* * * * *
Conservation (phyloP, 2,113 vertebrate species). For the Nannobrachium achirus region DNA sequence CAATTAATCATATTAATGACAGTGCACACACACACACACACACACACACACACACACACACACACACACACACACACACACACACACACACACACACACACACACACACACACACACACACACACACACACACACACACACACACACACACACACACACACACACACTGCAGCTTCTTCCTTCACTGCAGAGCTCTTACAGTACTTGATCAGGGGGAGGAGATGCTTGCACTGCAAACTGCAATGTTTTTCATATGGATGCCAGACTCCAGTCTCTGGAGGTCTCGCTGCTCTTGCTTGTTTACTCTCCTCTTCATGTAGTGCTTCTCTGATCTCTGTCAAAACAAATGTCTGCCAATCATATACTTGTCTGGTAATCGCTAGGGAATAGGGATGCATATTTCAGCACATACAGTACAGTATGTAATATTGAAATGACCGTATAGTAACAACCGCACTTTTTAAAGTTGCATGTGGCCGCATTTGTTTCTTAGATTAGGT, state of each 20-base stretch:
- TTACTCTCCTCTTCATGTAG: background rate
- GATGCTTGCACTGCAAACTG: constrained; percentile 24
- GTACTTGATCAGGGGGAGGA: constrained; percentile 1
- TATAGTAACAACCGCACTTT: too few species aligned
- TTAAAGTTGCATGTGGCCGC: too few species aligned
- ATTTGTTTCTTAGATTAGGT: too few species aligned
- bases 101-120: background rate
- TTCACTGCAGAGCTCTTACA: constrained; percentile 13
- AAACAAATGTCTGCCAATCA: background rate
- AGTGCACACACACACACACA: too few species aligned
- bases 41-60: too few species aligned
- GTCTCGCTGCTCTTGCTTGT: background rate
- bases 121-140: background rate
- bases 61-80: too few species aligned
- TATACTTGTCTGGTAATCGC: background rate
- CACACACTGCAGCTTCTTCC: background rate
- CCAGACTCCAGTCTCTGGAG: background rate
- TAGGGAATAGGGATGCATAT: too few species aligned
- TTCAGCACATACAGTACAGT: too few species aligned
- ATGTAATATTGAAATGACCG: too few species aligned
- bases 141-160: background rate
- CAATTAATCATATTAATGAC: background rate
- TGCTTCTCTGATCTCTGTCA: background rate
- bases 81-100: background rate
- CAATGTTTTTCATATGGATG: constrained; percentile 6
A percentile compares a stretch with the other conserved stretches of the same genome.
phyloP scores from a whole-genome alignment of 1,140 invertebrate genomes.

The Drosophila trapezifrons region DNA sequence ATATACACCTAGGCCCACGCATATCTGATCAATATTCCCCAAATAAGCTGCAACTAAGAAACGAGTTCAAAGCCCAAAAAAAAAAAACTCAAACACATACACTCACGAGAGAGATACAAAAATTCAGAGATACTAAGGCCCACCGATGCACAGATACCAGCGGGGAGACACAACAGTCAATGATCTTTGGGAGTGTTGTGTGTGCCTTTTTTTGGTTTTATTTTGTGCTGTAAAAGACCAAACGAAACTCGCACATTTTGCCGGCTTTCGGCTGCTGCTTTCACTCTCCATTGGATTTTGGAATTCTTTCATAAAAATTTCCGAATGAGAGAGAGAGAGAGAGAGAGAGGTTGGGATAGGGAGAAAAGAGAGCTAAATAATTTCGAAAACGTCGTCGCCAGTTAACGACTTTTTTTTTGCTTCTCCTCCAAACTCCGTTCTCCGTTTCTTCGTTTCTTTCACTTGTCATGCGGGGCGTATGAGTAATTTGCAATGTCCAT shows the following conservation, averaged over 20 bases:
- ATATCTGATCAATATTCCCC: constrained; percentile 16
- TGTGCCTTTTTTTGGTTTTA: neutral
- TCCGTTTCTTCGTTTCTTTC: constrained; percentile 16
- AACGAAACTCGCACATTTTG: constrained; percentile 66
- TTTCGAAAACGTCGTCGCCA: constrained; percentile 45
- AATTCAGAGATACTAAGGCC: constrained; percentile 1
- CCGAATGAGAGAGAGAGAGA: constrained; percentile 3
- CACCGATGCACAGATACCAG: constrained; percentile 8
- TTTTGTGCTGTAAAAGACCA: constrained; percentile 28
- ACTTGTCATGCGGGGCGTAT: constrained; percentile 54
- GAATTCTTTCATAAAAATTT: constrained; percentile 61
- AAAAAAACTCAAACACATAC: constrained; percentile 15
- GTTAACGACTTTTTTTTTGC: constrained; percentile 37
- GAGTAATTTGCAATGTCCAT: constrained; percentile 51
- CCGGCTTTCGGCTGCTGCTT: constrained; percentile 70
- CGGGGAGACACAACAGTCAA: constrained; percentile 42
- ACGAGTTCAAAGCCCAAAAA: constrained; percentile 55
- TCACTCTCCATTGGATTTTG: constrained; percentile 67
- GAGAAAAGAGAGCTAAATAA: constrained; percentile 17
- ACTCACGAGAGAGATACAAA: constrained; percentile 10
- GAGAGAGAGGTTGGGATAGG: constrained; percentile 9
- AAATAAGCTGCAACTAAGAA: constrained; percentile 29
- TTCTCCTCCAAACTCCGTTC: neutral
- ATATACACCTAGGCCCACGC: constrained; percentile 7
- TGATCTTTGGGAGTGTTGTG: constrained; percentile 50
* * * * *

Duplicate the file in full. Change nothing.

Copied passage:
Conservation (phyloP, 2,113 vertebrate species). For the Nannobrachium achirus region DNA sequence CAATTAATCATATTAATGACAGTGCACACACACACACACACACACACACACACACACACACACACACACACACACACACACACACACACACACACACACACACACACACACACACACACACACACACACACACACACACACACACACACACACACACACACACACACTGCAGCTTCTTCCTTCACTGCAGAGCTCTTACAGTACTTGATCAGGGGGAGGAGATGCTTGCACTGCAAACTGCAATGTTTTTCATATGGATGCCAGACTCCAGTCTCTGGAGGTCTCGCTGCTCTTGCTTGTTTACTCTCCTCTTCATGTAGTGCTTCTCTGATCTCTGTCAAAACAAATGTCTGCCAATCATATACTTGTCTGGTAATCGCTAGGGAATAGGGATGCATATTTCAGCACATACAGTACAGTATGTAATATTGAAATGACCGTATAGTAACAACCGCACTTTTTAAAGTTGCATGTGGCCGCATTTGTTTCTTAGATTAGGT, state of each 20-base stretch:
- TTACTCTCCTCTTCATGTAG: background rate
- GATGCTTGCACTGCAAACTG: constrained; percentile 24
- GTACTTGATCAGGGGGAGGA: constrained; percentile 1
- TATAGTAACAACCGCACTTT: too few species aligned
- TTAAAGTTGCATGTGGCCGC: too few species aligned
- ATTTGTTTCTTAGATTAGGT: too few species aligned
- bases 101-120: background rate
- TTCACTGCAGAGCTCTTACA: constrained; percentile 13
- AAACAAATGTCTGCCAATCA: background rate
- AGTGCACACACACACACACA: too few species aligned
- bases 41-60: too few species aligned
- GTCTCGCTGCTCTTGCTTGT: background rate
- bases 121-140: background rate
- bases 61-80: too few species aligned
- TATACTTGTCTGGTAATCGC: background rate
- CACACACTGCAGCTTCTTCC: background rate
- CCAGACTCCAGTCTCTGGAG: background rate
- TAGGGAATAGGGATGCATAT: too few species aligned
- TTCAGCACATACAGTACAGT: too few species aligned
- ATGTAATATTGAAATGACCG: too few species aligned
- bases 141-160: background rate
- CAATTAATCATATTAATGAC: background rate
- TGCTTCTCTGATCTCTGTCA: background rate
- bases 81-100: background rate
- CAATGTTTTTCATATGGATG: constrained; percentile 6
A percentile compares a stretch with the other conserved stretches of the same genome.
phyloP scores from a whole-genome alignment of 1,140 invertebrate genomes.

The Drosophila trapezifrons region DNA sequence ATATACACCTAGGCCCACGCATATCTGATCAATATTCCCCAAATAAGCTGCAACTAAGAAACGAGTTCAAAGCCCAAAAAAAAAAAACTCAAACACATACACTCACGAGAGAGATACAAAAATTCAGAGATACTAAGGCCCACCGATGCACAGATACCAGCGGGGAGACACAACAGTCAATGATCTTTGGGAGTGTTGTGTGTGCCTTTTTTTGGTTTTATTTTGTGCTGTAAAAGACCAAACGAAACTCGCACATTTTGCCGGCTTTCGGCTGCTGCTTTCACTCTCCATTGGATTTTGGAATTCTTTCATAAAAATTTCCGAATGAGAGAGAGAGAGAGAGAGAGAGGTTGGGATAGGGAGAAAAGAGAGCTAAATAATTTCGAAAACGTCGTCGCCAGTTAACGACTTTTTTTTTGCTTCTCCTCCAAACTCCGTTCTCCGTTTCTTCGTTTCTTTCACTTGTCATGCGGGGCGTATGAGTAATTTGCAATGTCCAT shows the following conservation, averaged over 20 bases:
- ATATCTGATCAATATTCCCC: constrained; percentile 16
- TGTGCCTTTTTTTGGTTTTA: neutral
- TCCGTTTCTTCGTTTCTTTC: constrained; percentile 16
- AACGAAACTCGCACATTTTG: constrained; percentile 66
- TTTCGAAAACGTCGTCGCCA: constrained; percentile 45
- AATTCAGAGATACTAAGGCC: constrained; percentile 1
- CCGAATGAGAGAGAGAGAGA: constrained; percentile 3
- CACCGATGCACAGATACCAG: constrained; percentile 8
- TTTTGTGCTGTAAAAGACCA: constrained; percentile 28
- ACTTGTCATGCGGGGCGTAT: constrained; percentile 54
- GAATTCTTTCATAAAAATTT: constrained; percentile 61
- AAAAAAACTCAAACACATAC: constrained; percentile 15
- GTTAACGACTTTTTTTTTGC: constrained; percentile 37
- GAGTAATTTGCAATGTCCAT: constrained; percentile 51
- CCGGCTTTCGGCTGCTGCTT: constrained; percentile 70
- CGGGGAGACACAACAGTCAA: constrained; percentile 42
- ACGAGTTCAAAGCCCAAAAA: constrained; percentile 55
- TCACTCTCCATTGGATTTTG: constrained; percentile 67
- GAGAAAAGAGAGCTAAATAA: constrained; percentile 17
- ACTCACGAGAGAGATACAAA: constrained; percentile 10
- GAGAGAGAGGTTGGGATAGG: constrained; percentile 9
- AAATAAGCTGCAACTAAGAA: constrained; percentile 29
- TTCTCCTCCAAACTCCGTTC: neutral
- ATATACACCTAGGCCCACGC: constrained; percentile 7
- TGATCTTTGGGAGTGTTGTG: constrained; percentile 50